Efforts to unclog the Spokane County court system continue to progress, even though a vote on a new jail probably won’t happen until 2012 – at the earliest.
During Tuesday’s Board of Commissioners CEO briefing, county leaders got a briefing from Superior Court Judge Maryann Moreno on a recent trip she took with top county prosecutors and defenders to learn how “early case resolution” – or ECR – programs are progressing in other areas.
In a nutshell, Moreno is impressed with where David Bennett – a Utah-based consultant – has taken Spokane County so far – particularly in light of similar programs being developed in Salt Lake City, Utah, and Sonoma County, Calif.,
“Basically, we’re much farther along than they are,” Moreno said.
The concept of ECR isn’t necessarily specific to any set of rigid rules, she said. Rather the idea is for prosecutors to review arrests passed onto them by law enforcement more quickly in order to make decisions whether to formally file charges or not.
In Salt Lake City, for example, prosecutors attempt to quickly identify cases that are easy to resolve – such as property crimes or drug arrests – and provide defendants with a plea offer to move them along and out of the legal system.
The program, which began in February, was funded with about $700,000 in federal stimulus money, according to The Salt Lake Tribune.
According to Moreno, that program is a bit trickier to run there than Spokane County’s because of the number of smaller communities that are included.
“They have a lot or outlying towns they have to pull in and deal with,” Moreno said.
She added, however, that Salt Lake County prosecutors have a bit more time to decide whether or not to file charges – a full week as opposed to 72 hours.
Sonoma County – which is north of San Francisco and has Santa Rosa as its largest city – is about the same size as Spokane County but has more inmates in custody in its jail system, Moreno said.
“I don’t know why that is,” she said.
County Commissioner Mark Richard theorized it could be because Spokane County can only have so many in its jail at any one time. Earlier in the week, jail staffers declared a “critical status” and would not book anyone other than serious offenders until the count at the courthouse site dropped before 650. Charges that weren’t booked until Tuesday included misdemeanor thefts, malicious mischief and trespassing.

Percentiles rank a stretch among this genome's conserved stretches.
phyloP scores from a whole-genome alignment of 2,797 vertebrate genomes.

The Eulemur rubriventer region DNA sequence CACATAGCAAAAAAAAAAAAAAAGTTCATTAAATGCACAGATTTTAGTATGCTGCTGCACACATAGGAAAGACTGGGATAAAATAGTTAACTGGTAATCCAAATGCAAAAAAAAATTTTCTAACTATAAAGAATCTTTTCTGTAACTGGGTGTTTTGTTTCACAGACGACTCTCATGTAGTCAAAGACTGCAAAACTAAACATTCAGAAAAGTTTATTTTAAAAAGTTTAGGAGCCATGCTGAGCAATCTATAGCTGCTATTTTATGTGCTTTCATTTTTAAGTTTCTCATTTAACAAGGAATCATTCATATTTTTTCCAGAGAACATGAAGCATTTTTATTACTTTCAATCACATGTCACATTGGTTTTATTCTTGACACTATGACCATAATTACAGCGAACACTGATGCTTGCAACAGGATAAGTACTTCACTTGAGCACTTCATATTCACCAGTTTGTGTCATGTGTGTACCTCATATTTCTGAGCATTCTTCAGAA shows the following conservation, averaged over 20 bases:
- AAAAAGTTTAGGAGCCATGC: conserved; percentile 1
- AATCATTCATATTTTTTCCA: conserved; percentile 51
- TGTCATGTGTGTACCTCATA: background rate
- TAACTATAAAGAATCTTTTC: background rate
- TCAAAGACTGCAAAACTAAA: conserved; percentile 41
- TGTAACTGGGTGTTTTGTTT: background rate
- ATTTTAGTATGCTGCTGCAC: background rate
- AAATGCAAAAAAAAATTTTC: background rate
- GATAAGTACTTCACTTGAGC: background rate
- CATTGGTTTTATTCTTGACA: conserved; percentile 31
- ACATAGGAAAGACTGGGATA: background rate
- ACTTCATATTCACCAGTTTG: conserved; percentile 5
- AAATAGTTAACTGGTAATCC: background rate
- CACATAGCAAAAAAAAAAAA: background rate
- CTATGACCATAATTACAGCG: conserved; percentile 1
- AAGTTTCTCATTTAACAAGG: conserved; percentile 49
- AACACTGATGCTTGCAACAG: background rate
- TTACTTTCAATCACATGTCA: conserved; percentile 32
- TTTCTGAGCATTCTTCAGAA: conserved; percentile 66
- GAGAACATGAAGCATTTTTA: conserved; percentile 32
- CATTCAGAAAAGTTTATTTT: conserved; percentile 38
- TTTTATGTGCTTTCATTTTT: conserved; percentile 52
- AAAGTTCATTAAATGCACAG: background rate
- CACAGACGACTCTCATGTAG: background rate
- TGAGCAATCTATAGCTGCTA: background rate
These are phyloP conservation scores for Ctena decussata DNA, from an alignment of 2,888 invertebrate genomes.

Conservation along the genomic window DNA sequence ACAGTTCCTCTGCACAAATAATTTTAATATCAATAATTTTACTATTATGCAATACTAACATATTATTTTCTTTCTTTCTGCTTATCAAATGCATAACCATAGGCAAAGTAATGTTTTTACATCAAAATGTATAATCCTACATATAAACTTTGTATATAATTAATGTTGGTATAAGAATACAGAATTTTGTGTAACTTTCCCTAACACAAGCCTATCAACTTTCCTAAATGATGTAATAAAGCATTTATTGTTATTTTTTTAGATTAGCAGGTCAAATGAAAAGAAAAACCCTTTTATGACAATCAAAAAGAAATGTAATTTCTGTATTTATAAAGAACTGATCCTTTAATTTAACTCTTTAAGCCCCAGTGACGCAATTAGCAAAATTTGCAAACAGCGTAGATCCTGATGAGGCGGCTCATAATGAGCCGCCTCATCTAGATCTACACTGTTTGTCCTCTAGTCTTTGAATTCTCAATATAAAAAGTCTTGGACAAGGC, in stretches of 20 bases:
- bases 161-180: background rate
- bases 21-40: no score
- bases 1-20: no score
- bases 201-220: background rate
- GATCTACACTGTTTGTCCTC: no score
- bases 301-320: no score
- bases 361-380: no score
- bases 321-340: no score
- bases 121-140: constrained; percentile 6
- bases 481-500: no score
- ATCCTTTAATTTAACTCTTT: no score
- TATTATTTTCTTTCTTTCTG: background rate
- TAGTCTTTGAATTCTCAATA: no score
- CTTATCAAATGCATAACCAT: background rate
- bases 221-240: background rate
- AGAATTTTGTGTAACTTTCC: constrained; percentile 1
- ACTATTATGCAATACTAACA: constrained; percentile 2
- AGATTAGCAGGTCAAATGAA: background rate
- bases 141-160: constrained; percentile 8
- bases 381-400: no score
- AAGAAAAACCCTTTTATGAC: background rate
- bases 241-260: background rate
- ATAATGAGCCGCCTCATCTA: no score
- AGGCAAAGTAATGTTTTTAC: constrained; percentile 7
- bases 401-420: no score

“We’re artificially drawing down our (jail) population in some cases,” Richard said.
John Rodgers, director of the public defender’s office, said he feels better than ever about Spokane County’s ECR efforts.
“I’m fully convinced we have a good program,” Rodgers said. “Our people are very competent and work well.”
He added, however, there is a need for support staff. That was echoed by Deputy Prosecutor Jack Driscoll, who also made the trip, who said that additional paralegals in his office would help move paperwork through the system faster.
There are also issues with incompatible computer software, he said.
“You bring up a good point,” Richard agreed. “If we have a system crash, we’re at a standstill.”
Moreno said she is starting anew program that would move 35-30 low-level offenders out of the jail system but who would continue to be supervised.
“There are some people who need to be in jail,” she said. “But there are others who can be released safely.”
That has been the overall focus of Bennett’s system, which seeks to overhaul the entire county corrections system in conjunction with a new West Plains jail facility, which would have to be built through a voter-approved bond sale. The current plan is to renovate the existing 25-year-old jail at the courthouse complex and build a community corrections center nearby.
While an exact amount for a bond vote has yet to be decided, it’s estimated it will cost about $199.5 million for new construction, plus ongoing operating costs.